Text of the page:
Critical Literacy, EFL and Citizenship
We believe that a sense of active citizenship needs to be developed and schools have an important role in the process. If we agree that language is discourse, and that it is in discourse that we construct our meanings, then we may perceive the foreign language classrooms in our schools as an ideal space for discussing the procedures for ascribing meanings to the world. In a foreign language we learn different interpretive procedures, different ways to understand the world. If our foreign language teaching happens in a critical literacy perspective, then we also learn that such different ways to interpret reality are legitimized and valued according to socially and historically constructed criteria that can be collectively reproduced and accepted or questioned and changed. Hence our view of the EFL classroom, at least in Brazil, as an ideal space for the development of citizenship: the EFL classrooms can adopt a critical discursive view of reality that helps students see claims to truth as arbitrary, and power as a transitory force which, although being always present, is also in permanent change, in a movement that constantly allows for radical transformation. The EFL classroom can thus raise students’ perception of their role in the transformation of society, once it might provide them with a space where they are able to challenge their own views, to question where different perspectives (including those allegedly present in the texts) come from and where they lead to. By questioning their assumptions and those perceived in the texts, and in doing so also broadening their views, we claim students will be able to see themselves as critical subjects, capable of acting upon the world.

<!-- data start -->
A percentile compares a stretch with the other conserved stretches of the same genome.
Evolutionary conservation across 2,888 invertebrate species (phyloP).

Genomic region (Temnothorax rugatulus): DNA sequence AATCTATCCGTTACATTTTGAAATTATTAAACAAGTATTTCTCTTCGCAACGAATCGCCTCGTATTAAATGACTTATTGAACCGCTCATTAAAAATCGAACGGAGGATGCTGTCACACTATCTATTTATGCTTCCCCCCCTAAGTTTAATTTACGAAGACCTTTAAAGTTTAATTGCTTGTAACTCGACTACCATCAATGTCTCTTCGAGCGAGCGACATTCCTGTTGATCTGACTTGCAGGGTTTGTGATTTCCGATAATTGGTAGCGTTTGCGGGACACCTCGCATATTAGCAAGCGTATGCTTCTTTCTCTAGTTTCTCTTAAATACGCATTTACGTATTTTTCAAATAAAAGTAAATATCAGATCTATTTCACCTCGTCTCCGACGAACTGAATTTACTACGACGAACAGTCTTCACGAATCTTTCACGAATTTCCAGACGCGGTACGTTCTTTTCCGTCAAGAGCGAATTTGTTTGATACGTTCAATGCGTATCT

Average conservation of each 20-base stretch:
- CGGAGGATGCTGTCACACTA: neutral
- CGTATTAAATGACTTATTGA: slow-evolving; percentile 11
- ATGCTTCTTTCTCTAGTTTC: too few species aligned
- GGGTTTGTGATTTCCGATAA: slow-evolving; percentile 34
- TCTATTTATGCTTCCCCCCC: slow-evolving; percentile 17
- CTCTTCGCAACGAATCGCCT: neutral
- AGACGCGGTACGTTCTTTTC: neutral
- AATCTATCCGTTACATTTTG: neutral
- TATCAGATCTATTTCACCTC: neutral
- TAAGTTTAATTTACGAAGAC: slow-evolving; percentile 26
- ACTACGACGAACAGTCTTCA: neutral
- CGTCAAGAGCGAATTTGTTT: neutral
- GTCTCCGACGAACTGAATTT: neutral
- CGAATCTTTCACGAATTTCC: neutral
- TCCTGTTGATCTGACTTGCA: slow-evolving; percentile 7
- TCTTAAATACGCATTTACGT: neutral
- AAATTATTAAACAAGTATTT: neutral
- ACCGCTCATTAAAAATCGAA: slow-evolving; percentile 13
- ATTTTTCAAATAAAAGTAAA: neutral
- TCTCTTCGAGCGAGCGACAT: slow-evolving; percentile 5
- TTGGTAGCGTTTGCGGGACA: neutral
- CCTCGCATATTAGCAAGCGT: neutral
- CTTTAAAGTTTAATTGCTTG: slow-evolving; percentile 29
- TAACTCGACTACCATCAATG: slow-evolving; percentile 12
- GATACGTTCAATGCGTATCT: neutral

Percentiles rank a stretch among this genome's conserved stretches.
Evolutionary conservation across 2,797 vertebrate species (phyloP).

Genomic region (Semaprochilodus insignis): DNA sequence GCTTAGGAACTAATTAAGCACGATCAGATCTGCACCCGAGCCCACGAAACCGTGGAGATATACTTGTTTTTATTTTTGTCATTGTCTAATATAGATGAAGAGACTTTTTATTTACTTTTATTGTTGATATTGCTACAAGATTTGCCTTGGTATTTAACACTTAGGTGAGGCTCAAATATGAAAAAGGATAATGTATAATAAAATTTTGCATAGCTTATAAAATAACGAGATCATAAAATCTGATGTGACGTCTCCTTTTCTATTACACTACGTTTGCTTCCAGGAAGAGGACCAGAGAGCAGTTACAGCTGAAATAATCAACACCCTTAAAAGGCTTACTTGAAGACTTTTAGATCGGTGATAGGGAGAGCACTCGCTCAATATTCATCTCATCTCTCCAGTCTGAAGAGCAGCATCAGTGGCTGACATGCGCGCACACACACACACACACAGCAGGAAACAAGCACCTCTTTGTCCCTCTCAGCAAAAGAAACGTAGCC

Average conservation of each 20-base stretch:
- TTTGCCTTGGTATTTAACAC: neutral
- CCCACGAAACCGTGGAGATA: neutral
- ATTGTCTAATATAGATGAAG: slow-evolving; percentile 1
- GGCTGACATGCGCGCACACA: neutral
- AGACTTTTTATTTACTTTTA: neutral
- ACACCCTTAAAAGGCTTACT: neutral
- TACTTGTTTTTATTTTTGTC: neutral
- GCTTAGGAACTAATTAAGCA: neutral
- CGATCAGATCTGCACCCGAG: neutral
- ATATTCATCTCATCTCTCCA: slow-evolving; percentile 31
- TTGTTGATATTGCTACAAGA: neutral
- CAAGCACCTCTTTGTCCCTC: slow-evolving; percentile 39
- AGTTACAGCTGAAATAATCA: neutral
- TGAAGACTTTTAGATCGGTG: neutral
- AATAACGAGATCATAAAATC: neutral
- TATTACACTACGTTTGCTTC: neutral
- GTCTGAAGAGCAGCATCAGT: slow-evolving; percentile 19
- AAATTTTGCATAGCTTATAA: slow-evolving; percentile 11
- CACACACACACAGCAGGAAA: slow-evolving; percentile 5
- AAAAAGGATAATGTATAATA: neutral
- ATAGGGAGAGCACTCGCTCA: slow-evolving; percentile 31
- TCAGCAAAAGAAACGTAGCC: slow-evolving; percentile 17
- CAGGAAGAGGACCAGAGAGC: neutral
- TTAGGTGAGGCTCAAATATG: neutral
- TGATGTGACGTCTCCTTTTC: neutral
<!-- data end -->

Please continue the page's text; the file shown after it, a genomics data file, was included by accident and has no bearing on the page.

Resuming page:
We believe that there is nothing wrong with using the mother tongue in the foreign language classroom, since strictly speaking, the mother tongue is also foreign - it’s not “mine”, but “my mother’s”: it was therefore foreign as I first learned it and while I was learning to use its interpretive procedures. When using critical literacy in the teaching of foreign languages we assume that a great part of the discussions proposed in the FL class may happen in the mother tongue. Such discussions will bring meaning to the classroom, moving away from the notion that only simple ideas can be dealt with in the FL lesson because of the students’ lack of proficiency to produce deeper meanings and thoughts in the FL. Since the stress involved in trying to understand a foreign language is eased, students will be able to bring their “real” world to their English lessons and, by so doing, discussions in the mother tongue will help students learn English as a social practice of meaning-making.
(Source: Adapted from JORDÃO, C. M. & FOGAÇA, F. C. Critical Literacy in The English Language Classroom. DELTA, vol. 28, no 1, São Paulo, p. 69-84, 2012. Retrieved from http://www.scielo.br/pdf/delta/v28n1a04.pdf).
In the sentence, “it’s not ‘mine’, but ‘my mother’s’”, “my mother’s” can be replaced by
- A she
- B her
- C hers
- D yours
- E theirs